skip to main content

Attention:

The NSF Public Access Repository (NSF-PAR) system and access will be unavailable from 11:00 PM ET on Friday, July 12 until 2:00 AM ET on Saturday, July 13 due to maintenance. We apologize for the inconvenience.


Search for: All records

Creators/Authors contains: "Tank, Jennifer L."

Note: When clicking on a Digital Object Identifier (DOI) number, you will be taken to an external site maintained by the publisher. Some full text articles may not yet be available without a charge during the embargo (administrative interval).
What is a DOI Number?

Some links on this page may take you to non-federal websites. Their policies may differ from this site.

  1. null (Ed.)
  2. Abstract Accumulation of plastic litter is accelerating worldwide. Rivers are a source of microplastic (i.e., particles <5 mm) to oceans, but few measurements of microplastic retention in rivers exist. We adapted spiraling metrics used to measure particulate organic matter transport to quantify microplastic deposition using an outdoor experimental stream. We conducted replicated pulse releases of three common microplastics: polypropylene pellets, polystyrene fragments, and acrylic fibers, repeating measurements using particles with and without biofilms. Depositional velocity (v dep ; mm/s) patterns followed expectations based on density and biofilm ‘stickiness’, where v dep was highest for fragments, intermediate for fibers, and lowest for pellets, with biofilm colonization generally increasing v dep . Comparing microplastic v dep to values for natural particles (e.g., fine and coarse particulate organic matter) showed that particle diameter was positively related to v dep and negatively related to the ratio of v dep to settling velocity (i.e., sinking rate in standing water). Thus, microplastic v dep in rivers can be quantified with the same methods and follows the same patterns as natural particles. These data are the first measurements of microplastic deposition in rivers, and directly inform models of microplastic transport at the landscape scale, making a key contribution to research on the global ecology of plastic waste.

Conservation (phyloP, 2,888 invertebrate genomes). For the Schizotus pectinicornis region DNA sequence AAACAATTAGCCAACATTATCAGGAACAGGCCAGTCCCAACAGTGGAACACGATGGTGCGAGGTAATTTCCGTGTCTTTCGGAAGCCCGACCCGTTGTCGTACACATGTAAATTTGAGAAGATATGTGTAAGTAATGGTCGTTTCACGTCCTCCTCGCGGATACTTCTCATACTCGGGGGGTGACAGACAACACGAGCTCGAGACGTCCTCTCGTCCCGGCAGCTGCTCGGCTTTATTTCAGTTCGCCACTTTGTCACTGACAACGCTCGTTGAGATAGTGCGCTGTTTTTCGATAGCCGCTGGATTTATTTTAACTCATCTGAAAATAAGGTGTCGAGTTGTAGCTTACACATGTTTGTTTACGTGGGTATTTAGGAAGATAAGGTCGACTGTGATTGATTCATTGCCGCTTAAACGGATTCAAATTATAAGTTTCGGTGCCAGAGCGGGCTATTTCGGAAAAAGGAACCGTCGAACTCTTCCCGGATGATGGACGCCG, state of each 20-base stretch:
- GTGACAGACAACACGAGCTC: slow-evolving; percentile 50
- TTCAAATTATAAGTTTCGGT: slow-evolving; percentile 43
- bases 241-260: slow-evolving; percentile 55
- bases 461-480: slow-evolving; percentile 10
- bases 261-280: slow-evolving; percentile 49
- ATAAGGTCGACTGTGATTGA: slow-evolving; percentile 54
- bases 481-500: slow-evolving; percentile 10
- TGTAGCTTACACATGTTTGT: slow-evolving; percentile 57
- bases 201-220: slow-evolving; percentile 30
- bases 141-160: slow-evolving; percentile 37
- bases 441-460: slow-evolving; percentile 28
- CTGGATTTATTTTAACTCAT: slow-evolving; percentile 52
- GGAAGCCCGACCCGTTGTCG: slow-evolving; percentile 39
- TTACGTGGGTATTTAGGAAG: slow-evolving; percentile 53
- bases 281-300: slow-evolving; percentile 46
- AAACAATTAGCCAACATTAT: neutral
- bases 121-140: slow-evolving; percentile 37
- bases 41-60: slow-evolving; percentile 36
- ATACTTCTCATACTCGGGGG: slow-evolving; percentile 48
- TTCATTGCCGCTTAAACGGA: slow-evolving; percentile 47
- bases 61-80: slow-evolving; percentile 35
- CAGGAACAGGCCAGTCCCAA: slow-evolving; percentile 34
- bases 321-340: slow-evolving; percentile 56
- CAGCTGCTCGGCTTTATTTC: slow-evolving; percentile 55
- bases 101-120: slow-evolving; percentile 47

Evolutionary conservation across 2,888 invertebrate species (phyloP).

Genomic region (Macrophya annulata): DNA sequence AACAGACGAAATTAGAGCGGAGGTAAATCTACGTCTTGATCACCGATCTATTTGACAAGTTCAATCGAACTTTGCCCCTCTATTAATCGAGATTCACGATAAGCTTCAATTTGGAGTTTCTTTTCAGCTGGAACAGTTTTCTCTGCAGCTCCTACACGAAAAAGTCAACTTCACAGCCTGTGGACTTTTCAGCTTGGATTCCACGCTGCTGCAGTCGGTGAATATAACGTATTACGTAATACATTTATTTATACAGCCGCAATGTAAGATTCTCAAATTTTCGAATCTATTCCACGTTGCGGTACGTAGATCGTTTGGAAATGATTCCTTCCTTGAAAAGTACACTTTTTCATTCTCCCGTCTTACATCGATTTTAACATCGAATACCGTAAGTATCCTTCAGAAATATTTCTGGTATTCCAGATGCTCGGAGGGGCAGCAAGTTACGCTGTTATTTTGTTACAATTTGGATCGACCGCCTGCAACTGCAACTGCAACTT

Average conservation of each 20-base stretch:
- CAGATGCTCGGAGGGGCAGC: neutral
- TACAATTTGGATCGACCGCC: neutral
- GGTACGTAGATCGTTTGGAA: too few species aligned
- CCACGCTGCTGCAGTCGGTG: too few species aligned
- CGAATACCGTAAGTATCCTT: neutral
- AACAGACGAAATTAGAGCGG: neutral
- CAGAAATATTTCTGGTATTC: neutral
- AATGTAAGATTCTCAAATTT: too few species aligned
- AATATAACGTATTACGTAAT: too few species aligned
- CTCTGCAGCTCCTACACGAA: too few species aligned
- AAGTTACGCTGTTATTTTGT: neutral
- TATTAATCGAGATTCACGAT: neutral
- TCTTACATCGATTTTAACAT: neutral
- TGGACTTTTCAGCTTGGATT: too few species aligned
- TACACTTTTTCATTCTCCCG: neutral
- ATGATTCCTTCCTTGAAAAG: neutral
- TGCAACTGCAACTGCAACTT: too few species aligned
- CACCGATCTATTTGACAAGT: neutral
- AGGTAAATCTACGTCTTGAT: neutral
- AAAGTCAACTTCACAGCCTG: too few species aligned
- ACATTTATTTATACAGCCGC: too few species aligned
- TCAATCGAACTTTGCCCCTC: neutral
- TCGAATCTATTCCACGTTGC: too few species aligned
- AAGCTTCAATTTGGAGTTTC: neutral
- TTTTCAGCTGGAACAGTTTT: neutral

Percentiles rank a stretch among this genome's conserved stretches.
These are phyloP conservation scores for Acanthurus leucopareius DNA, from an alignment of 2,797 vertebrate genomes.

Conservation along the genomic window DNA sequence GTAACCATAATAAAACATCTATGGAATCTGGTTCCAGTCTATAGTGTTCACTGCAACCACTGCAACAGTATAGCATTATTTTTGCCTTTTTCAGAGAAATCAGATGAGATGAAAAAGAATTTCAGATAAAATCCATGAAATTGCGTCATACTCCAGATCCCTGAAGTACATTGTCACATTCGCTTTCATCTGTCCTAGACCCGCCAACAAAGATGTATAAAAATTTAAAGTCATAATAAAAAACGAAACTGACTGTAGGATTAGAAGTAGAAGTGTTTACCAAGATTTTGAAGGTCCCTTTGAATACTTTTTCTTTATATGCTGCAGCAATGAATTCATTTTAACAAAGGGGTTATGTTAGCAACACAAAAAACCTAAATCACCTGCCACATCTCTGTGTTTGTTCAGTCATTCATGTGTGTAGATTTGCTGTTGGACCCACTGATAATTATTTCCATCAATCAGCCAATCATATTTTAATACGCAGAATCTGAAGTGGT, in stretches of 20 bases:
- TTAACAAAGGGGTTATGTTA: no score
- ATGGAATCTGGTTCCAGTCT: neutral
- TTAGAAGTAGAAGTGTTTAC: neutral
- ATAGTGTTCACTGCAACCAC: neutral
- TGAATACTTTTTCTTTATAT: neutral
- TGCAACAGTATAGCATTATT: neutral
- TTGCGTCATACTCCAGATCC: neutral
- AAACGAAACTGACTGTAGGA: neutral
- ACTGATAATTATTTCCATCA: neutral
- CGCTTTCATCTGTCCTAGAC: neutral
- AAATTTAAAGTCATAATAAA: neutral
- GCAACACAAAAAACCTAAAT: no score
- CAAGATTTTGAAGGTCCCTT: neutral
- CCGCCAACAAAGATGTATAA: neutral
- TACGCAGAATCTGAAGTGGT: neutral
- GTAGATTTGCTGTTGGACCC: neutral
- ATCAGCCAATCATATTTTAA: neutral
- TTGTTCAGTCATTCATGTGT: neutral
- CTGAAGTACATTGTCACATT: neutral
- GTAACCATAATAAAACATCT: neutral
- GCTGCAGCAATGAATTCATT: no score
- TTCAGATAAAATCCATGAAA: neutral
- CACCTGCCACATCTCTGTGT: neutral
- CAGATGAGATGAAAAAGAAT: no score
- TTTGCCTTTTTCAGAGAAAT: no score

more » « less
  3. Seasonal animal movement among disparate habitats is a fundamental mechanism by which energy, nutrients, and biomass are transported across ecotones. A dramatic example of such exchange is the annual emergence of mayfly swarms from freshwater benthic habitats, but their characterization at macroscales has remained impossible. We analyzed radar observations of mayfly emergence flights to quantify long-term changes in annual biomass transport along the Upper Mississippi River and Western Lake Erie Basin. A single emergence event can produce 87.9 billion mayflies, releasing 3,078.6 tons of biomass into the airspace over several hours, but in recent years, production across both waterways has declined by over 50%. As a primary prey source in aquatic and terrestrial ecosystems, these declines will impact higher trophic levels and environmental nutrient cycling.

     
    more » « less